Kentucky News & Analysis

  • Agreement to waive or shorten federal discrimination limitation period invalid

    An employee was entitled to a 300-day statutory limitation period to file a charge against her employer, even after she contractually agreed to a shorter period.

  • Looking to add an innovative benefit? Student loan assistance an option

    On a quest to recruit top talent, many employers are getting creative with perks and benefits. Free food and ping-pong tables are nice. So is a generous employer match on a 401(k). But many employees may not get too excited about perks and retirement benefits when they're struggling with student loan debt. And it's that financial burden that is leading employers to explore ways to ease the pain for their debt-ridden workers.

  • Employee called 'grandma' and 'little old lady' can bring her age case to trial

    The 6th Circuit recently focused on comments made by an employee's former supervisor shortly before her termination, including ageist name-calling and comments about her retirement. The court held she produced sufficient evidence of discrimination to bring her case to trial.

  • Dishonesty defeats FMLA retaliation claim, but 'forced return' creates legal problems

    The U.S. District Court for the Eastern District of Kentucky concluded an employer crossed a Family and Medical Leave Act (FMLA) line by "forcing" an employee to return to work for light duty during FMLA leave. However, the court dismissed the employee's FMLA retaliation claim based on the employer's reasonable and good-faith belief the employee lied about his leave.

  • Changing laws, attitudes pushing employers to explore alternatives to drug tests

    Nobody wants an impaired person on the job, especially in a safety-sensitive position. But how can a supervisor know if an employee who seems a little off is high? And—perhaps more important—how can an employer screen applicants to reduce the chance of hiring someone who is likely to come to work impaired? The first thought may be to use drug testing, but that option isn't as simple as it once was.

  • Charitable foundation ruled not a single or joint employer with the organization it funds

    The U.S. District Court for the Western District of Kentucky threw out hostile work environment, disparate treatment, and various tort (wrongful act) law claims against a charitable foundation that merely helped fund the employee's true employer.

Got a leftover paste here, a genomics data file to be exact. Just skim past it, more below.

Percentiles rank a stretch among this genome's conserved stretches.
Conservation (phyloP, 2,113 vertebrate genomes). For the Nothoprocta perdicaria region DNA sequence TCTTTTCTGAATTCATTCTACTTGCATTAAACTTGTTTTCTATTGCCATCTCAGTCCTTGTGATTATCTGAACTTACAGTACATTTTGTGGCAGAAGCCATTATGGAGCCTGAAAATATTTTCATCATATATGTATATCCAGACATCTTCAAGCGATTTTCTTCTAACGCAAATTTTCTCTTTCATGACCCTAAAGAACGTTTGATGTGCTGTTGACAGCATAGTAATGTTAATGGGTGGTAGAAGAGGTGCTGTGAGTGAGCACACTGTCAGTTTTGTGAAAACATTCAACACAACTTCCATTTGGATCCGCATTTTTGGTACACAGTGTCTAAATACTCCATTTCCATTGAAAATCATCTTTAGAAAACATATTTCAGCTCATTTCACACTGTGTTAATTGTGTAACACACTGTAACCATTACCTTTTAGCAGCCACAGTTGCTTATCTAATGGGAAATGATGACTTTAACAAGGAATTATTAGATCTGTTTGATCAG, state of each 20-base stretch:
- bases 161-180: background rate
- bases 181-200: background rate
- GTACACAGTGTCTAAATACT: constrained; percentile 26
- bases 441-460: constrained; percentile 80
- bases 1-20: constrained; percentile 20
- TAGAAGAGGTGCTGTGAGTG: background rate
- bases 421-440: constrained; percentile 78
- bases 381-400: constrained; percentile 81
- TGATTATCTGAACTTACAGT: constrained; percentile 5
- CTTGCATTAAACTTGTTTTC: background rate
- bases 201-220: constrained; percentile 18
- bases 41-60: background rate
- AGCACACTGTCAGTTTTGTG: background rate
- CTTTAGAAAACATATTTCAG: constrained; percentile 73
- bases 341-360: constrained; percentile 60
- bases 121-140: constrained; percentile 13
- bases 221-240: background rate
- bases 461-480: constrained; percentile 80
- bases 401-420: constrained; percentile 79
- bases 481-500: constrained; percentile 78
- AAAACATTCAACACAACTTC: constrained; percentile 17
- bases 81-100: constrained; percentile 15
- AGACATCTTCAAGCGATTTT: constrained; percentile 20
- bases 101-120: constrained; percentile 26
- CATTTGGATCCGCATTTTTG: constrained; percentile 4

• Agency Action

    NLRB switches standard relating to CBA changes. The National Labor Relations Board (NLRB) in September adopted the "contract coverage" standard for determining whether a unionized employer's unilateral change in a term or condition of employment violates the National Labor Relations Act (NLRA). In doing so, the NLRB abandoned the "clear and unmistakable waiver" standard. Under the contract coverage standard, the Board will examine the plain language of the parties' collective bargaining agreement (CBA) to determine whether the change made by the employer was within the compass or scope of contractual language granting the employer the right to act unilaterally. If it was, the employer will not have violated the NLRA. If the CBA doesn't cover the employer's disputed action, the employer will have violated the Act unless it demonstrates the union waived its right to bargain over the change or it was privileged to act unilaterally for some other reason. The decision is M.V. Transportation, Inc.

  • Fault found with manufacturer's 'no-fault' attendance policy

    An employer's "no-fault" attendance policy may have "interfered" with Family and Medical Leave Act (FMLA) rights by treating FMLA leave differently than other types of leave.

  • Long-stalled OT rule sparks questions beyond where to set salary threshold

    It was spring 2016 when employers learned specifics about what they thought would be a final rule from the U.S. Department of Labor (DOL) determining which of their employees would be exempt from overtime pay under the Fair Labor Standards Act (FLSA). But shortly before the rule was to take effect in December 2016, employers saw it scrapped by a federal judge who maintained the DOL overstepped in making a rule that so drastically changed the salary threshold for exemption. Back to square one and with a new administration in office, the DOL came up with a more moderate change.

  • Bad facts and bad response produce bad result for employer

    An employer that failed to adequately address an employee complaint has been required to pay punitive damages.